Upper Middle Class Reproduction in Santiago: How to Reproduce Privilege in a Context of Increasing Wealth.
Monday, 11 July 2016: 11:15
Location: Hörsaal 30 (Main Building)
Using statistical data to plot global cities but also the level of neighbourhood (Burrows 2013), recent research has mapped capital’s spatial segregation and inequality reproduction patterns (Dorling 2014; Piketty 2014). Drawing on mixed methods data, coming from in depth interviews of upper middle class families in Santiago de Chile, as well as georeferenced data on construction permits, this paper explores the (old and new) strategies of social reproduction of this group within a context of change in which those in traditionally privileged positions experience the pressures of upwards social mobility and growth of wealth. Competences such as residential and educational choice have been key aspects among this group (Savage et al, 2005; Crozier and Reay, 2011). Given the pressures of the housing and educational markets, this paper explores the extent to which the upper middle class can deploy these competences (Boltanski, 1991) in order to maintain their class position (Hamnett and Butler, 2011).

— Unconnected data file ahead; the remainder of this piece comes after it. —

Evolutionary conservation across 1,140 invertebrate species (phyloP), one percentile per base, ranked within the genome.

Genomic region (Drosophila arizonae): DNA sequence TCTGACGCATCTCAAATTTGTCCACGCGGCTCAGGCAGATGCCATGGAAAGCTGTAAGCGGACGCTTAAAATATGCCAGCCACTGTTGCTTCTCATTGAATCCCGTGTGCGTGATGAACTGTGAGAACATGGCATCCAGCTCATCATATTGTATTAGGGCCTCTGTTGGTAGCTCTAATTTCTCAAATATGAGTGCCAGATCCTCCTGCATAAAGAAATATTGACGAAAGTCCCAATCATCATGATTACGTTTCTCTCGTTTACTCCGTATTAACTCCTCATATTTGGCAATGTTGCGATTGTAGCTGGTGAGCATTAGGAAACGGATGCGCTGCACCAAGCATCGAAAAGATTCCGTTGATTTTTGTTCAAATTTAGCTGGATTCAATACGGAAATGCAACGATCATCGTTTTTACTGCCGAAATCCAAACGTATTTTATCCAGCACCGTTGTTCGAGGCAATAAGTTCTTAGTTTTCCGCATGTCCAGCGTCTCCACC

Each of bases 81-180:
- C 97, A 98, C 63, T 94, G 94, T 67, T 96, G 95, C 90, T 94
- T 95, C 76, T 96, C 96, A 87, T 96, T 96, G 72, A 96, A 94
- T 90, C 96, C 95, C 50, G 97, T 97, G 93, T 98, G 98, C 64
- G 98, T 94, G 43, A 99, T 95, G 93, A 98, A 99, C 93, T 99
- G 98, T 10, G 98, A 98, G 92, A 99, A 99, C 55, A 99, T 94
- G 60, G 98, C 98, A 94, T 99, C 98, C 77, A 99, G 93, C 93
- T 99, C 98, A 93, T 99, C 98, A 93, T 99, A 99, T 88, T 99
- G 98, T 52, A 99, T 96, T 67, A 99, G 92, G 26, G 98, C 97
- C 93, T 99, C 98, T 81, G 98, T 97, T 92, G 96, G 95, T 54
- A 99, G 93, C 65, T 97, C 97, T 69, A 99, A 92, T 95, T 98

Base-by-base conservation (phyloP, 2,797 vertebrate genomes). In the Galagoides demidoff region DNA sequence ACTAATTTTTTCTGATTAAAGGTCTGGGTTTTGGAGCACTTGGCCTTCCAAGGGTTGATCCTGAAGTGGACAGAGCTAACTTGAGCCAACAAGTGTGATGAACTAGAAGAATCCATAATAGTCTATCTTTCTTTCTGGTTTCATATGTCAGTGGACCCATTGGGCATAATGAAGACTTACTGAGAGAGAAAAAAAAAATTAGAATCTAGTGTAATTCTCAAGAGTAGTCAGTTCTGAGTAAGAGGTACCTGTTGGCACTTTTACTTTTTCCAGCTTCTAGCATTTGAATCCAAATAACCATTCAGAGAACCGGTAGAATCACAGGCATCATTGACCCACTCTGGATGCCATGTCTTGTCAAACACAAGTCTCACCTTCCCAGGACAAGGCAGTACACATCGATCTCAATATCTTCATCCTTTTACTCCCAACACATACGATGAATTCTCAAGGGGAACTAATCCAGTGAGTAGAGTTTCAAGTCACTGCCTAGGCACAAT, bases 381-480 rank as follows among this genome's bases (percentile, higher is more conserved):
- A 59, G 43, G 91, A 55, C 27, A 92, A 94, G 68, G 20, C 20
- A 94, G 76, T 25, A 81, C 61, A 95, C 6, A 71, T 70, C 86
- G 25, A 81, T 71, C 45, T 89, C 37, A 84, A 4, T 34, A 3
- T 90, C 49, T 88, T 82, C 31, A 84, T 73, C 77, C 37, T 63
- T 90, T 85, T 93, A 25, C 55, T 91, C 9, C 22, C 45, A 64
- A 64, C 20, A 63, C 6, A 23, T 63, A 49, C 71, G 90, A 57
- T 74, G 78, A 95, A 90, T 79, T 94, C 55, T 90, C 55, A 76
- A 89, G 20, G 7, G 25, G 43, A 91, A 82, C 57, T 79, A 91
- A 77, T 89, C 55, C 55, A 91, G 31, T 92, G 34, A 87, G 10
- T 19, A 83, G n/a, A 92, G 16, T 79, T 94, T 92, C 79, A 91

This paper assesses whether this group is following the Bourdieusian distinction dynamic (Savage et al, 1992; Butler, 2001; Skeggs, 2004; Ruppert, 2006), or if they are actually facing new obstacles and thus creating newer reproduction strategies and boundary work such as those described as based on the “fear of falling”, “declining fortunes”, “age of anxiety” (Ehreinreich, 1989; Newman, 1993) or concerted cultivation (Lareau, 2002; Lareau, 2014).